By Kareem Khadder, CNN – 13 July 2010
Jerusalem — Jerusalem municipal officials Tuesday defended the demolition of three Palestinian homes — including one that was inhabited — in two East Jerusalem neighborhoods, saying they were built without legal permits and the demolitions were court-ordered.
However, Palestinians expressed outrage at the actions, with a member of the Fatah revolutionary council calling Monday’s demolitions “a clear statement” from the Israeli government on the Mideast peace process.
The Israeli Committee Against House Demolitions group said one of the homes, in the Beit Hanina area, was inhabited, although the family was not home at the time. The demolition is the first this year of an inhabited home, according to group spokeswoman Sahar Varbi, and four of the six people who lived there are children.
In the Issawaieh village, two uninhabited homes under construction and a shed were razed. One house was being built by a single mother of five, who fainted on the scene of the demolition and was taken to a local hospital.
“I have been building this house since 16 years ago,” Bassem Abu Rimaileh, who owned one of the other demolished Issawaieh homes, said Tuesday.
“I was saving money slowly to build this house and live with my family,” he said. “I was surprised when the municipality workers and border police showed up this morning without a prior warning except 10 days ago, saying that I had (a) demolition order and demolished the house. I did not have enough time to resort to (the) legal process to stop this demolition order. I am a father of six children and have been saving all my life to live in this house.”
Such demolitions typically feature a large number of border police and special forces officers and utilize bulldozers to raze the structures.
The Beit Hanina home was built on the rubble of previous construction, demolished in January 2008, according to Stephan Miller, spokesman for Jerusalem Mayor Nir Barkat. The former mayor had signed the administrative demolition order, and regional courts denied requests to delay it, Miller said.
All the Issawaieh structures were being built in an area where construction is not allowed, Miller said. A regional court denied a request to stay the demolition of one, he said.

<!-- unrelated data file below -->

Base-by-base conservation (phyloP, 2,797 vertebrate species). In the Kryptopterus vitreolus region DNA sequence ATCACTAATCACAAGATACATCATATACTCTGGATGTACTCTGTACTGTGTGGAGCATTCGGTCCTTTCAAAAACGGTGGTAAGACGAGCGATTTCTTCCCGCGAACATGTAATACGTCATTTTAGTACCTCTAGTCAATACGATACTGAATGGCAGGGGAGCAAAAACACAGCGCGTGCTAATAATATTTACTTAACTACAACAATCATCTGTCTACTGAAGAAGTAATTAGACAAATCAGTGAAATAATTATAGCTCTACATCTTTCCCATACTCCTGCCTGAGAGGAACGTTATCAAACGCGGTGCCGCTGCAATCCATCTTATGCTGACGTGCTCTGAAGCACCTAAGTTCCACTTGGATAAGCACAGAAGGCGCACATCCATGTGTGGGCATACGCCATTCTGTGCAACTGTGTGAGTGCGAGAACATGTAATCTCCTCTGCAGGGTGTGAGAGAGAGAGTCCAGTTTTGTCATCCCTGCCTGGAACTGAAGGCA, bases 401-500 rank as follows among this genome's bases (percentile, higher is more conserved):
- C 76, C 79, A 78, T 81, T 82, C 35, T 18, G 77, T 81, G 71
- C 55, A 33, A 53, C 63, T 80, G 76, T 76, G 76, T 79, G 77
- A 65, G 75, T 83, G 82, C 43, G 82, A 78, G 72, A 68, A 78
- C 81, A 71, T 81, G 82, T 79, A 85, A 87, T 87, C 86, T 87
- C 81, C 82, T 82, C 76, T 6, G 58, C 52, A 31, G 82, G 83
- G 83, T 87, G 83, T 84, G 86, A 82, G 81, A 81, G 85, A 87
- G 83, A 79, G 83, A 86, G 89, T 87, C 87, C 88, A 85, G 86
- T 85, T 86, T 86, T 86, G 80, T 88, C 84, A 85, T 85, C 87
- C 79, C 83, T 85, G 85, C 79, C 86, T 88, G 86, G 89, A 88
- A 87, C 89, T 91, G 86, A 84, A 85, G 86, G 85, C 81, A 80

Housing in East Jerusalem has become a hot-button issue in the Mideast peace process. In March, the Israeli government announced the construction of 1,600 housing units in East Jerusalem as U.S. Vice President Joe Biden was visiting the Jewish state. The announcement outraged the Obama administration and led to the Palestinian withdrawal from agreed-upon indirect negotiations with Israel.
In a visit later that month to the United States, Israeli Prime Minister Benjamin Netanyahu was presented with a set of concessions that the White House wanted to see Israel make in an effort to restart negotiations with the Palestinians. Neither government detailed what the exact nature of the concessions were, but sources on both sides said a halt in East Jerusalem construction was among the demands from the Obama administration. However, Netanyahu has said there will be no freeze on building in East Jerusalem.
Israel seized East Jerusalem from Jordan during the Six-Day War in 1967 and considers it part of its sovereign capital — a claim not recognized by the international community. Palestinians want East Jerusalem as the future capital of their state.
Fatah revolutionary council member Dimitri Dilani said the demolitions are taking place shortly before the visit of U.S. President Barack Obama’s Mideast envoy, George Mitchell, and are “a clear statement from the right-wing Israeli government vis-a-vis the peace process, the indirect talks.”
He said he also believes that the demolitions come as a result of the meeting between Obama and Netanyahu, “in which, obviously, Prime Minister Netanyahu has received some leeway in breaking international law and violating our rights as people under occupation in East Jerusalem,” Dilani said.